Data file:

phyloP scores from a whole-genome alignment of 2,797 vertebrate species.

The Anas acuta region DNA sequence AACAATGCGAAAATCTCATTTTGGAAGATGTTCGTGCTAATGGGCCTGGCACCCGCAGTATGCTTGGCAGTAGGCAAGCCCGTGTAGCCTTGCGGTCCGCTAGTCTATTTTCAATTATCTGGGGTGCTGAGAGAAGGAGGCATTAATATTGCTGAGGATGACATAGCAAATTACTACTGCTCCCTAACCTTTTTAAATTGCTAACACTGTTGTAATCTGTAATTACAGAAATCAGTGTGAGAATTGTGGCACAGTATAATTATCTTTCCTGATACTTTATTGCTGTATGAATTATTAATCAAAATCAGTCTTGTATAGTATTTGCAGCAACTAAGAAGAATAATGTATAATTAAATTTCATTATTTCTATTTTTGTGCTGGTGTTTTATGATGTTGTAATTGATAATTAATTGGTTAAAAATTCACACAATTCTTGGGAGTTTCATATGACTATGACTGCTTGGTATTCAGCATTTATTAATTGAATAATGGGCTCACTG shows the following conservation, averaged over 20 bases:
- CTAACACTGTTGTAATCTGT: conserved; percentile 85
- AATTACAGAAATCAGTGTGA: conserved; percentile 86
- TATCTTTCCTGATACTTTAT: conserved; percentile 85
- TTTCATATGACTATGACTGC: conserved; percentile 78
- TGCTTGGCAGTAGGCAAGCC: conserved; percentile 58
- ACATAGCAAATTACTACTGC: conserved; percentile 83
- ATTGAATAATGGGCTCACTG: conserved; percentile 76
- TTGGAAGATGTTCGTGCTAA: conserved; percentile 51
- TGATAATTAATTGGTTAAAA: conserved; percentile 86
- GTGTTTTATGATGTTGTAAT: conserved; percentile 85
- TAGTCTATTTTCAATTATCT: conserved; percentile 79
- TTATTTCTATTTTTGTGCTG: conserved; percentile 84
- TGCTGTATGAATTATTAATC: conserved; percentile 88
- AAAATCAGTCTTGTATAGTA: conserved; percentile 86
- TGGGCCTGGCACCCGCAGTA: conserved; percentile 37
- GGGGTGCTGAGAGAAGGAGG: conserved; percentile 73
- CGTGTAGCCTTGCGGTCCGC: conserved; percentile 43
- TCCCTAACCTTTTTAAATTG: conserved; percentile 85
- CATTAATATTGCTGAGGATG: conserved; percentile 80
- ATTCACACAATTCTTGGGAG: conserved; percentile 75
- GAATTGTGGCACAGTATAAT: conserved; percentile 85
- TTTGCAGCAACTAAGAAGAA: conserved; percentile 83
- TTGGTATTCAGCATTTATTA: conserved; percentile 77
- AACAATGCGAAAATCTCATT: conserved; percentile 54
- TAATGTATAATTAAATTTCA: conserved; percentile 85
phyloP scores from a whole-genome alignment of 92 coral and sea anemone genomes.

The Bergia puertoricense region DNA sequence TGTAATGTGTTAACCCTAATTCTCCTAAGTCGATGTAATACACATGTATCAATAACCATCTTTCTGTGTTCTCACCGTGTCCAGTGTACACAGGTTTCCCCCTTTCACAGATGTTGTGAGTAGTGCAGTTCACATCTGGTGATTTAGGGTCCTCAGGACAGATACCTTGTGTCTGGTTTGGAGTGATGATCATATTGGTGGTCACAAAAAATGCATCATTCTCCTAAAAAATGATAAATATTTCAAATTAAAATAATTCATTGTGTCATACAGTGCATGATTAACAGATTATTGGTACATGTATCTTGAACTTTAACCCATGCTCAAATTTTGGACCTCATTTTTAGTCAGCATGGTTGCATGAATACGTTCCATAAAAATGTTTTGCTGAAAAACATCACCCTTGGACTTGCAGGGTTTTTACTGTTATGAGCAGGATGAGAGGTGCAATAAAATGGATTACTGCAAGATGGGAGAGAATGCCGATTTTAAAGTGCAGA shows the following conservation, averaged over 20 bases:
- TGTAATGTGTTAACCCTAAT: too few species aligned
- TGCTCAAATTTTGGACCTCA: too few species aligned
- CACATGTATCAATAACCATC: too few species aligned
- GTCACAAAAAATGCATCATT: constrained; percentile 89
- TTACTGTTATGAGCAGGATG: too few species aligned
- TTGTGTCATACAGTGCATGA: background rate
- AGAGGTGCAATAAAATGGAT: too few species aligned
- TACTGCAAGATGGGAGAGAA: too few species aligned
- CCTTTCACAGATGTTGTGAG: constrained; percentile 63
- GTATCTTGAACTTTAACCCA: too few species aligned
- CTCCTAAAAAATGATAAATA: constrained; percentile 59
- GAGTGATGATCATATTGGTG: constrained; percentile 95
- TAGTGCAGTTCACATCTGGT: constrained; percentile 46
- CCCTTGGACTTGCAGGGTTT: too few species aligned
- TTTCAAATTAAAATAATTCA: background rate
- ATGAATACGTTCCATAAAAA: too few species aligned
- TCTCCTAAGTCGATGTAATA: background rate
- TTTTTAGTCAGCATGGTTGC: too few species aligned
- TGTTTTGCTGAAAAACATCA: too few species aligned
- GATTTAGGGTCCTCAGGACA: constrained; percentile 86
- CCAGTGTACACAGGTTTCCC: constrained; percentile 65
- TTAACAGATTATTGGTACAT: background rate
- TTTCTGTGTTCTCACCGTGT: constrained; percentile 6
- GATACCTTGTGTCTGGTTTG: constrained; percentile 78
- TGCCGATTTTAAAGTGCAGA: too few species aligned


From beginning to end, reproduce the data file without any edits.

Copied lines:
phyloP scores from a whole-genome alignment of 2,797 vertebrate species.

The Anas acuta region DNA sequence AACAATGCGAAAATCTCATTTTGGAAGATGTTCGTGCTAATGGGCCTGGCACCCGCAGTATGCTTGGCAGTAGGCAAGCCCGTGTAGCCTTGCGGTCCGCTAGTCTATTTTCAATTATCTGGGGTGCTGAGAGAAGGAGGCATTAATATTGCTGAGGATGACATAGCAAATTACTACTGCTCCCTAACCTTTTTAAATTGCTAACACTGTTGTAATCTGTAATTACAGAAATCAGTGTGAGAATTGTGGCACAGTATAATTATCTTTCCTGATACTTTATTGCTGTATGAATTATTAATCAAAATCAGTCTTGTATAGTATTTGCAGCAACTAAGAAGAATAATGTATAATTAAATTTCATTATTTCTATTTTTGTGCTGGTGTTTTATGATGTTGTAATTGATAATTAATTGGTTAAAAATTCACACAATTCTTGGGAGTTTCATATGACTATGACTGCTTGGTATTCAGCATTTATTAATTGAATAATGGGCTCACTG shows the following conservation, averaged over 20 bases:
- CTAACACTGTTGTAATCTGT: conserved; percentile 85
- AATTACAGAAATCAGTGTGA: conserved; percentile 86
- TATCTTTCCTGATACTTTAT: conserved; percentile 85
- TTTCATATGACTATGACTGC: conserved; percentile 78
- TGCTTGGCAGTAGGCAAGCC: conserved; percentile 58
- ACATAGCAAATTACTACTGC: conserved; percentile 83
- ATTGAATAATGGGCTCACTG: conserved; percentile 76
- TTGGAAGATGTTCGTGCTAA: conserved; percentile 51
- TGATAATTAATTGGTTAAAA: conserved; percentile 86
- GTGTTTTATGATGTTGTAAT: conserved; percentile 85
- TAGTCTATTTTCAATTATCT: conserved; percentile 79
- TTATTTCTATTTTTGTGCTG: conserved; percentile 84
- TGCTGTATGAATTATTAATC: conserved; percentile 88
- AAAATCAGTCTTGTATAGTA: conserved; percentile 86
- TGGGCCTGGCACCCGCAGTA: conserved; percentile 37
- GGGGTGCTGAGAGAAGGAGG: conserved; percentile 73
- CGTGTAGCCTTGCGGTCCGC: conserved; percentile 43
- TCCCTAACCTTTTTAAATTG: conserved; percentile 85
- CATTAATATTGCTGAGGATG: conserved; percentile 80
- ATTCACACAATTCTTGGGAG: conserved; percentile 75
- GAATTGTGGCACAGTATAAT: conserved; percentile 85
- TTTGCAGCAACTAAGAAGAA: conserved; percentile 83
- TTGGTATTCAGCATTTATTA: conserved; percentile 77
- AACAATGCGAAAATCTCATT: conserved; percentile 54
- TAATGTATAATTAAATTTCA: conserved; percentile 85
phyloP scores from a whole-genome alignment of 92 coral and sea anemone genomes.

The Bergia puertoricense region DNA sequence TGTAATGTGTTAACCCTAATTCTCCTAAGTCGATGTAATACACATGTATCAATAACCATCTTTCTGTGTTCTCACCGTGTCCAGTGTACACAGGTTTCCCCCTTTCACAGATGTTGTGAGTAGTGCAGTTCACATCTGGTGATTTAGGGTCCTCAGGACAGATACCTTGTGTCTGGTTTGGAGTGATGATCATATTGGTGGTCACAAAAAATGCATCATTCTCCTAAAAAATGATAAATATTTCAAATTAAAATAATTCATTGTGTCATACAGTGCATGATTAACAGATTATTGGTACATGTATCTTGAACTTTAACCCATGCTCAAATTTTGGACCTCATTTTTAGTCAGCATGGTTGCATGAATACGTTCCATAAAAATGTTTTGCTGAAAAACATCACCCTTGGACTTGCAGGGTTTTTACTGTTATGAGCAGGATGAGAGGTGCAATAAAATGGATTACTGCAAGATGGGAGAGAATGCCGATTTTAAAGTGCAGA shows the following conservation, averaged over 20 bases:
- TGTAATGTGTTAACCCTAAT: too few species aligned
- TGCTCAAATTTTGGACCTCA: too few species aligned
- CACATGTATCAATAACCATC: too few species aligned
- GTCACAAAAAATGCATCATT: constrained; percentile 89
- TTACTGTTATGAGCAGGATG: too few species aligned
- TTGTGTCATACAGTGCATGA: background rate
- AGAGGTGCAATAAAATGGAT: too few species aligned
- TACTGCAAGATGGGAGAGAA: too few species aligned
- CCTTTCACAGATGTTGTGAG: constrained; percentile 63
- GTATCTTGAACTTTAACCCA: too few species aligned
- CTCCTAAAAAATGATAAATA: constrained; percentile 59
- GAGTGATGATCATATTGGTG: constrained; percentile 95
- TAGTGCAGTTCACATCTGGT: constrained; percentile 46
- CCCTTGGACTTGCAGGGTTT: too few species aligned
- TTTCAAATTAAAATAATTCA: background rate
- ATGAATACGTTCCATAAAAA: too few species aligned
- TCTCCTAAGTCGATGTAATA: background rate
- TTTTTAGTCAGCATGGTTGC: too few species aligned
- TGTTTTGCTGAAAAACATCA: too few species aligned
- GATTTAGGGTCCTCAGGACA: constrained; percentile 86
- CCAGTGTACACAGGTTTCCC: constrained; percentile 65
- TTAACAGATTATTGGTACAT: background rate
- TTTCTGTGTTCTCACCGTGT: constrained; percentile 6
- GATACCTTGTGTCTGGTTTG: constrained; percentile 78
- TGCCGATTTTAAAGTGCAGA: too few species aligned